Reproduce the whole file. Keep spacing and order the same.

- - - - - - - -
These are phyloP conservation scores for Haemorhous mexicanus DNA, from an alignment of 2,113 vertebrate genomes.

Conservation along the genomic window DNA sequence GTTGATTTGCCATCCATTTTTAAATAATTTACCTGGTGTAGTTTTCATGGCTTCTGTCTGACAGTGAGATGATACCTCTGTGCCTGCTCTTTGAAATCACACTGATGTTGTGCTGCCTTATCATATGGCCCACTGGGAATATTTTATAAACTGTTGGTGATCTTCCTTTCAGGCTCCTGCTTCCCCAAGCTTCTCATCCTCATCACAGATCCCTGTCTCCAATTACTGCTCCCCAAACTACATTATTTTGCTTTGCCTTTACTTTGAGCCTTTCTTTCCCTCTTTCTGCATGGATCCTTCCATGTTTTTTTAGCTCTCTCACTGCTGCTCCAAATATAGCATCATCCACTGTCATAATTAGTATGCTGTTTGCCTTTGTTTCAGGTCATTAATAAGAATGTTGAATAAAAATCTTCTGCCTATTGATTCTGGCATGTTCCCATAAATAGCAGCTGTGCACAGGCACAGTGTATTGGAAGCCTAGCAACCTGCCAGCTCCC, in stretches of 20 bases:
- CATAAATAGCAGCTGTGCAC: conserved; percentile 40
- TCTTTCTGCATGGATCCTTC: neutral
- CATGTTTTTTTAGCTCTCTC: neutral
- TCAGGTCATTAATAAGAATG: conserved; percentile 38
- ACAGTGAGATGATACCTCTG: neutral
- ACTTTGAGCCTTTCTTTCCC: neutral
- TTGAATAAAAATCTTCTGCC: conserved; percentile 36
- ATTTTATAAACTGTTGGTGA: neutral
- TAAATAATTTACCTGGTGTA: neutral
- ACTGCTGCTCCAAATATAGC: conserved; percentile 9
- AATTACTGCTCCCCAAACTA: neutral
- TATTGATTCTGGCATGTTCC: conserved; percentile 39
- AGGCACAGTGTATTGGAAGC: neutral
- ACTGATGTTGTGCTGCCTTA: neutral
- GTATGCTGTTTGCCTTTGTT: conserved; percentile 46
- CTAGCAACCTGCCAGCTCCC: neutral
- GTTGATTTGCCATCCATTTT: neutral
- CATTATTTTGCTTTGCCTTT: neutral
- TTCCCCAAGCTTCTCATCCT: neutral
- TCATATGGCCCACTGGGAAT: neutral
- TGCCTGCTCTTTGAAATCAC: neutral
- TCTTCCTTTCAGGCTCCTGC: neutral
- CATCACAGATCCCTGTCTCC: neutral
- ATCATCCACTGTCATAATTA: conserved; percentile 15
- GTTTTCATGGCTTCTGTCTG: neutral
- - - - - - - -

These are phyloP conservation scores for Haemorhous mexicanus DNA, from an alignment of 2,113 vertebrate genomes.

Conservation along the genomic window DNA sequence GTTGATTTGCCATCCATTTTTAAATAATTTACCTGGTGTAGTTTTCATGGCTTCTGTCTGACAGTGAGATGATACCTCTGTGCCTGCTCTTTGAAATCACACTGATGTTGTGCTGCCTTATCATATGGCCCACTGGGAATATTTTATAAACTGTTGGTGATCTTCCTTTCAGGCTCCTGCTTCCCCAAGCTTCTCATCCTCATCACAGATCCCTGTCTCCAATTACTGCTCCCCAAACTACATTATTTTGCTTTGCCTTTACTTTGAGCCTTTCTTTCCCTCTTTCTGCATGGATCCTTCCATGTTTTTTTAGCTCTCTCACTGCTGCTCCAAATATAGCATCATCCACTGTCATAATTAGTATGCTGTTTGCCTTTGTTTCAGGTCATTAATAAGAATGTTGAATAAAAATCTTCTGCCTATTGATTCTGGCATGTTCCCATAAATAGCAGCTGTGCACAGGCACAGTGTATTGGAAGCCTAGCAACCTGCCAGCTCCC, in stretches of 20 bases:
- CATAAATAGCAGCTGTGCAC: conserved; percentile 40
- TCTTTCTGCATGGATCCTTC: neutral
- CATGTTTTTTTAGCTCTCTC: neutral
- TCAGGTCATTAATAAGAATG: conserved; percentile 38
- ACAGTGAGATGATACCTCTG: neutral
- ACTTTGAGCCTTTCTTTCCC: neutral
- TTGAATAAAAATCTTCTGCC: conserved; percentile 36
- ATTTTATAAACTGTTGGTGA: neutral
- TAAATAATTTACCTGGTGTA: neutral
- ACTGCTGCTCCAAATATAGC: conserved; percentile 9
- AATTACTGCTCCCCAAACTA: neutral
- TATTGATTCTGGCATGTTCC: conserved; percentile 39
- AGGCACAGTGTATTGGAAGC: neutral
- ACTGATGTTGTGCTGCCTTA: neutral
- GTATGCTGTTTGCCTTTGTT: conserved; percentile 46
- CTAGCAACCTGCCAGCTCCC: neutral
- GTTGATTTGCCATCCATTTT: neutral
- CATTATTTTGCTTTGCCTTT: neutral
- TTCCCCAAGCTTCTCATCCT: neutral
- TCATATGGCCCACTGGGAAT: neutral
- TGCCTGCTCTTTGAAATCAC: neutral
- TCTTCCTTTCAGGCTCCTGC: neutral
- CATCACAGATCCCTGTCTCC: neutral
- ATCATCCACTGTCATAATTA: conserved; percentile 15
- GTTTTCATGGCTTCTGTCTG: neutral